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A Statement of Marketing Philosophy Author(s): Marketing Staff of the Ohio State University Reviewed work(s): Source: The Journal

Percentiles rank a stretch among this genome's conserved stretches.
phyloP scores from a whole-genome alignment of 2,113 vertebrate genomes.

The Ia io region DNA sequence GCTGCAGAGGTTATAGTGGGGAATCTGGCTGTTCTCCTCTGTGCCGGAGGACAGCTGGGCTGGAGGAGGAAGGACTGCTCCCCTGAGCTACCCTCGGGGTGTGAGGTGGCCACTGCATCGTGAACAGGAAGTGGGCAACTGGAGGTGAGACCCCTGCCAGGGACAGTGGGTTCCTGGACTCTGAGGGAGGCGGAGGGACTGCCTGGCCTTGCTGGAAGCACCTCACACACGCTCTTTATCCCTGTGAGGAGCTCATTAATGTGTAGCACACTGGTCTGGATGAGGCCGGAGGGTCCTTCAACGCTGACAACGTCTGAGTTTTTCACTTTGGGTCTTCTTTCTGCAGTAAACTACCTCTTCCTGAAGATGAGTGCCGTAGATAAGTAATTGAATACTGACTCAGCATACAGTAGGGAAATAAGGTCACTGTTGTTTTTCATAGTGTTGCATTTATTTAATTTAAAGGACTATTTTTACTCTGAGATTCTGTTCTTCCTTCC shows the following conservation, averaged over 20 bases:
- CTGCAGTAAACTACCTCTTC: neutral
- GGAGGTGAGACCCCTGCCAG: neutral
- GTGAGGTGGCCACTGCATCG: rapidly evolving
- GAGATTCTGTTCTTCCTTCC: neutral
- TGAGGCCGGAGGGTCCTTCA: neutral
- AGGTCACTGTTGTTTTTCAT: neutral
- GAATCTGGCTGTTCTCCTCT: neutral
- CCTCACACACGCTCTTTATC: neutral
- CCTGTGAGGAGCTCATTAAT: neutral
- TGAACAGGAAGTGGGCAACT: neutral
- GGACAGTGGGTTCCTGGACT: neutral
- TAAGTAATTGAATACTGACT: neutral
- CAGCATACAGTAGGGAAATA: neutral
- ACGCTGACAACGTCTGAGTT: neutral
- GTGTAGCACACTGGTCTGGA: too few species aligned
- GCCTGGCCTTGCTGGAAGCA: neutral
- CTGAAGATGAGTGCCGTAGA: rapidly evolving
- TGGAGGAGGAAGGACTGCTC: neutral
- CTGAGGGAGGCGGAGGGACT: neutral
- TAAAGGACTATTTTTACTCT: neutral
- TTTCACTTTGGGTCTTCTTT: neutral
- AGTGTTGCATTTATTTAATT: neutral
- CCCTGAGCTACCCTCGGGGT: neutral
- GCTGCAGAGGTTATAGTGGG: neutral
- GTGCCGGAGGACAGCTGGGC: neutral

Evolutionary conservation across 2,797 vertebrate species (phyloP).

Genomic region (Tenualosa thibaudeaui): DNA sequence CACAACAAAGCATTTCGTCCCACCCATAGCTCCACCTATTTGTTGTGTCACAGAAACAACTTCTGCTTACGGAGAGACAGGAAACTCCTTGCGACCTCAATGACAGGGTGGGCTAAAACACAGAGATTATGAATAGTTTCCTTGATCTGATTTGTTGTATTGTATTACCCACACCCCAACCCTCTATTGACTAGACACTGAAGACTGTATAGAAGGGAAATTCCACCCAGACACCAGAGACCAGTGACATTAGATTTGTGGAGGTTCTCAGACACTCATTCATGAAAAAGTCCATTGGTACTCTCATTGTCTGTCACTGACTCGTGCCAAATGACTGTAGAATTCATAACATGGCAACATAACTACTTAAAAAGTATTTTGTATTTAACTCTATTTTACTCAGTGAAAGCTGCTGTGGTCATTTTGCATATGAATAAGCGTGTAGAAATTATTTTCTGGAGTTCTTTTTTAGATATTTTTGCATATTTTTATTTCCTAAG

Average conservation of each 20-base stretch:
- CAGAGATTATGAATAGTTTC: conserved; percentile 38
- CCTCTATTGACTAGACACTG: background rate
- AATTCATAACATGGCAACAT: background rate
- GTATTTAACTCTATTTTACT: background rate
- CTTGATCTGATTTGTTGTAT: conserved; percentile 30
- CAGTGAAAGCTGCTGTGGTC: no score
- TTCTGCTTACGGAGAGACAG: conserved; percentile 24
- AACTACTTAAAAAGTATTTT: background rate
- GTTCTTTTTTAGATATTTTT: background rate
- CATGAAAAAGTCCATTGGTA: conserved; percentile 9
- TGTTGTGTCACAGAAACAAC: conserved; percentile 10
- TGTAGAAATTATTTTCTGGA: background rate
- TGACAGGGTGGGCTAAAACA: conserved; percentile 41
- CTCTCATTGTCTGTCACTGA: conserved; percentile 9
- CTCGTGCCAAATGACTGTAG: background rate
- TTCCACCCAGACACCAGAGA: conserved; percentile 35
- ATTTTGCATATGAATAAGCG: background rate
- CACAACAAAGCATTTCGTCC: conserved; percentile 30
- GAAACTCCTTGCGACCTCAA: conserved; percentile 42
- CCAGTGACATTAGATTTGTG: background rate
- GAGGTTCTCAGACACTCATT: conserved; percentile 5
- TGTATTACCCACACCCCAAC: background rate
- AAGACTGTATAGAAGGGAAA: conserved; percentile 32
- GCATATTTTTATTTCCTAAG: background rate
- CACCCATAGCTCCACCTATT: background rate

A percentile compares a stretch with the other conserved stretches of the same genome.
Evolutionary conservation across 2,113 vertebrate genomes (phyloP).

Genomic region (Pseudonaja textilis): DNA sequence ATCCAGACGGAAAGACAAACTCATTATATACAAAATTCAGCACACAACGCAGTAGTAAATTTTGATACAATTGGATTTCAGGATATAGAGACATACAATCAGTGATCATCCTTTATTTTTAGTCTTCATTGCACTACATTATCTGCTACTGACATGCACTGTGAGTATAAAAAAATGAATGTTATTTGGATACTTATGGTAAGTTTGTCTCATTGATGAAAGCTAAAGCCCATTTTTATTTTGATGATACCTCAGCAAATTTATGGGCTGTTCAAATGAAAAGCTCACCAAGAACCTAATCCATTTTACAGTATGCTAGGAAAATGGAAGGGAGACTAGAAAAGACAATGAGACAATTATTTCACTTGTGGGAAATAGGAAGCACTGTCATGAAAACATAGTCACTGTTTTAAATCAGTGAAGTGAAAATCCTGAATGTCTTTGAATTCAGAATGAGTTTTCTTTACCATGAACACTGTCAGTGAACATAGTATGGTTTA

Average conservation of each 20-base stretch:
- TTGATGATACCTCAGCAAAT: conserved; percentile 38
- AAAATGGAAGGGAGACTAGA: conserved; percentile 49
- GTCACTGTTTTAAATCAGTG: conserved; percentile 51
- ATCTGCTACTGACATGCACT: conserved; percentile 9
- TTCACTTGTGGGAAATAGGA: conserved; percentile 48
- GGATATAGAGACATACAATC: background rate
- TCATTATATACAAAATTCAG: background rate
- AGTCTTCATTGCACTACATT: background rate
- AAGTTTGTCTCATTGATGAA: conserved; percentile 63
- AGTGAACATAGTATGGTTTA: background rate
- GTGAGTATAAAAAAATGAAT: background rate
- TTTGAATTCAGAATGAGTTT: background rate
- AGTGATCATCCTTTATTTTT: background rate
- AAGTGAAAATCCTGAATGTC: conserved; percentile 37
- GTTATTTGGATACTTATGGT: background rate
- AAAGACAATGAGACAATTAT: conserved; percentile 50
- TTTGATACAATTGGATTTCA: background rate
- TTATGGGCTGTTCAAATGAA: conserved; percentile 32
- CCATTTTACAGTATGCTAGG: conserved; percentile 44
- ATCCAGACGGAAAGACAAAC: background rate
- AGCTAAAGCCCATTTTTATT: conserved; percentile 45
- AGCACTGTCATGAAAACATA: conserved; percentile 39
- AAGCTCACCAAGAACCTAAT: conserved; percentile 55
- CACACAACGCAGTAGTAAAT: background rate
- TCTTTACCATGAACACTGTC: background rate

of Marketing, Vol. 29, No. 1 (Jan., 1965), pp. 43-44 Published by: American Marketing Association Stable URL: http://www.jstor.org/stable/1248780 . Accessed: 12/03/2012 13:08